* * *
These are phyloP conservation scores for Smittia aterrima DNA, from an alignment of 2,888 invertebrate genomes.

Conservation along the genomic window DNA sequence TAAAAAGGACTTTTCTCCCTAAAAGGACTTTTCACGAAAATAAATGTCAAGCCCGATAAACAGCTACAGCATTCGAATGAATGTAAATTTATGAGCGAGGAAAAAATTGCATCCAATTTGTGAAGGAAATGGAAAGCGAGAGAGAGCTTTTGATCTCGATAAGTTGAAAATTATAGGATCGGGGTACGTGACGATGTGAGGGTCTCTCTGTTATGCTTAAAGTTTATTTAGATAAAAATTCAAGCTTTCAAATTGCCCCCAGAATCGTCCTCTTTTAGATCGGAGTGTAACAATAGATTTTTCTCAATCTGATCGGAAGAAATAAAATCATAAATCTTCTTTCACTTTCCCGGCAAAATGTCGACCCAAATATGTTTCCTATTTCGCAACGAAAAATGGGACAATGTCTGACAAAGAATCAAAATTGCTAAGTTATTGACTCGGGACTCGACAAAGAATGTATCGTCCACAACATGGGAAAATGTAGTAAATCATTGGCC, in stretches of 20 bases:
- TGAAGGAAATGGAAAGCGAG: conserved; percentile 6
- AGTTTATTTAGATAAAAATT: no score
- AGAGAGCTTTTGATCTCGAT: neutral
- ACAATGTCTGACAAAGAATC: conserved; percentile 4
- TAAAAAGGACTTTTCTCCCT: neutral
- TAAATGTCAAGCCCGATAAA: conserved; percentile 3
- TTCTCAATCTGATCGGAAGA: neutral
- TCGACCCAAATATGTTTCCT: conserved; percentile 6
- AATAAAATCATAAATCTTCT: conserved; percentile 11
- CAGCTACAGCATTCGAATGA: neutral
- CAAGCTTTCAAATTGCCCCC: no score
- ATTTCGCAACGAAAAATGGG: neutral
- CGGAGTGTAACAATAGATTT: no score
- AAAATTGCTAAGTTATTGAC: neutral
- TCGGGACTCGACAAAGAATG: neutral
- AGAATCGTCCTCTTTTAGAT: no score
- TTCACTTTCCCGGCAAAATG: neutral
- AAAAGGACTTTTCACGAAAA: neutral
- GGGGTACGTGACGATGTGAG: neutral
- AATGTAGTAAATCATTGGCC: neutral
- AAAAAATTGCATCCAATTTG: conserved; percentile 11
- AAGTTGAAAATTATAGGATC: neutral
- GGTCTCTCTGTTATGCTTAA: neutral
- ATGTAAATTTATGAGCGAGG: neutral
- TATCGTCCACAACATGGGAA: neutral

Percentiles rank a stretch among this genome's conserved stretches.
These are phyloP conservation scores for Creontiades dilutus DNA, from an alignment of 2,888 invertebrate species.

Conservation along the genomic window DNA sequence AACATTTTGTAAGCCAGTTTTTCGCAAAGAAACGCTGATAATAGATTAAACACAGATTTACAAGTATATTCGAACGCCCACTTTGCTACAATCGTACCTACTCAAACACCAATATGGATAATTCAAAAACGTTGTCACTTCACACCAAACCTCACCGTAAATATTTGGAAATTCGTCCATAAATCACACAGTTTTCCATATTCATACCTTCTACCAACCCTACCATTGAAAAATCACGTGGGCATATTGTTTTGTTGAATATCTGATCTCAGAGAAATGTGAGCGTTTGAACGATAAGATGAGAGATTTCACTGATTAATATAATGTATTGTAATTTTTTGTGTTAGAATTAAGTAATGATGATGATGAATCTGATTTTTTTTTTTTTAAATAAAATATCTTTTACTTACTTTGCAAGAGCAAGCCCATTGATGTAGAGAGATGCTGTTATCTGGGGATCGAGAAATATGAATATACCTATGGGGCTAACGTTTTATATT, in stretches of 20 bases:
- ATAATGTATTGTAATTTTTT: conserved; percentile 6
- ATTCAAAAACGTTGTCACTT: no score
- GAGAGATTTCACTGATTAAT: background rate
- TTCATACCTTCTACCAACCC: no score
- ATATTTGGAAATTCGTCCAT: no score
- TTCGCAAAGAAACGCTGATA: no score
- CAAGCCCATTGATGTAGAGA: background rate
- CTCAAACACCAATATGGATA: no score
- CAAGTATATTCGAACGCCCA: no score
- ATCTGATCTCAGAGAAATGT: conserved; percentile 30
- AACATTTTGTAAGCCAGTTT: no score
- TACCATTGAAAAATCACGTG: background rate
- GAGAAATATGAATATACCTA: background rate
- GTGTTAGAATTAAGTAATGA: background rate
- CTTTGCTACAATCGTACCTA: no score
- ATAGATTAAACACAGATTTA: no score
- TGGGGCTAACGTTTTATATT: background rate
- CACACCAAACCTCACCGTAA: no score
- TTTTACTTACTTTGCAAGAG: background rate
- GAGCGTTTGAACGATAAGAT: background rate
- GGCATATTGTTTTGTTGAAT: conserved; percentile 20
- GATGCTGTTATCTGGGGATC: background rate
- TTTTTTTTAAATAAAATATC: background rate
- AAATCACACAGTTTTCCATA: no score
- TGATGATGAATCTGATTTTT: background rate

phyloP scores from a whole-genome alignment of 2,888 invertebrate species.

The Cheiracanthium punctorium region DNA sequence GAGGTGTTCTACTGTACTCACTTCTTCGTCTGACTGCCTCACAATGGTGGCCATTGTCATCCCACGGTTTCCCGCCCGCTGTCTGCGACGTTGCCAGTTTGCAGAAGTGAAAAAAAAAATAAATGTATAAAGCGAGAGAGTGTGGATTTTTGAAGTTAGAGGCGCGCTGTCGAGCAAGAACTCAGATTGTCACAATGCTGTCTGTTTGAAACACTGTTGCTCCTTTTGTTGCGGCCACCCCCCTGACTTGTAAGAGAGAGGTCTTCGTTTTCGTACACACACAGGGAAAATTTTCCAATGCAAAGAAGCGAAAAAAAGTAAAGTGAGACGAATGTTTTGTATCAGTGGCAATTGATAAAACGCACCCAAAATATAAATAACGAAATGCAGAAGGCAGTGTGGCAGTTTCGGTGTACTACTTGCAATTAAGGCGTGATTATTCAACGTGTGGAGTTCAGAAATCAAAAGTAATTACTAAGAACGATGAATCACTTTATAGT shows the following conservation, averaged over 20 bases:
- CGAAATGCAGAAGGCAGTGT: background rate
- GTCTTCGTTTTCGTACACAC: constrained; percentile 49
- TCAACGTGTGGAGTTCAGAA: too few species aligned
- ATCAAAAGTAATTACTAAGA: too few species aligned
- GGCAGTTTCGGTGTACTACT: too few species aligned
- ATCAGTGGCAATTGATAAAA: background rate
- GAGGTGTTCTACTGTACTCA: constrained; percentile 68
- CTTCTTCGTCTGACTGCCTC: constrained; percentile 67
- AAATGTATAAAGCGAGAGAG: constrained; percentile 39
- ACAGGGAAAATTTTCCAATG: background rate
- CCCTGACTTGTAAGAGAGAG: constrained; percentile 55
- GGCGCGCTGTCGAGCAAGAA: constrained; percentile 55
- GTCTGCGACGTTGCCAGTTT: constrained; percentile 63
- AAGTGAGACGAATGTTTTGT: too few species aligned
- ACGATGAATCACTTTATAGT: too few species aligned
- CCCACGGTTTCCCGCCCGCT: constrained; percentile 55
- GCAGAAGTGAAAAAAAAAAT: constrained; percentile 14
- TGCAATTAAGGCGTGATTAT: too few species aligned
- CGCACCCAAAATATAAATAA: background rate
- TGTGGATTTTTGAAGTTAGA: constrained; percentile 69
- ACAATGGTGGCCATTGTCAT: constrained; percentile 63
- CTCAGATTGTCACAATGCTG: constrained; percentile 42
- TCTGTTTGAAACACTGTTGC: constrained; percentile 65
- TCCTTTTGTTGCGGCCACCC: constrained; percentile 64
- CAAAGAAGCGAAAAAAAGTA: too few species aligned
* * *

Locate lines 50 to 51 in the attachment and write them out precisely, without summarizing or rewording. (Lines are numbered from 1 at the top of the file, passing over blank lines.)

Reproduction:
- GAGCGTTTGAACGATAAGAT: background rate
- GGCATATTGTTTTGTTGAAT: conserved; percentile 20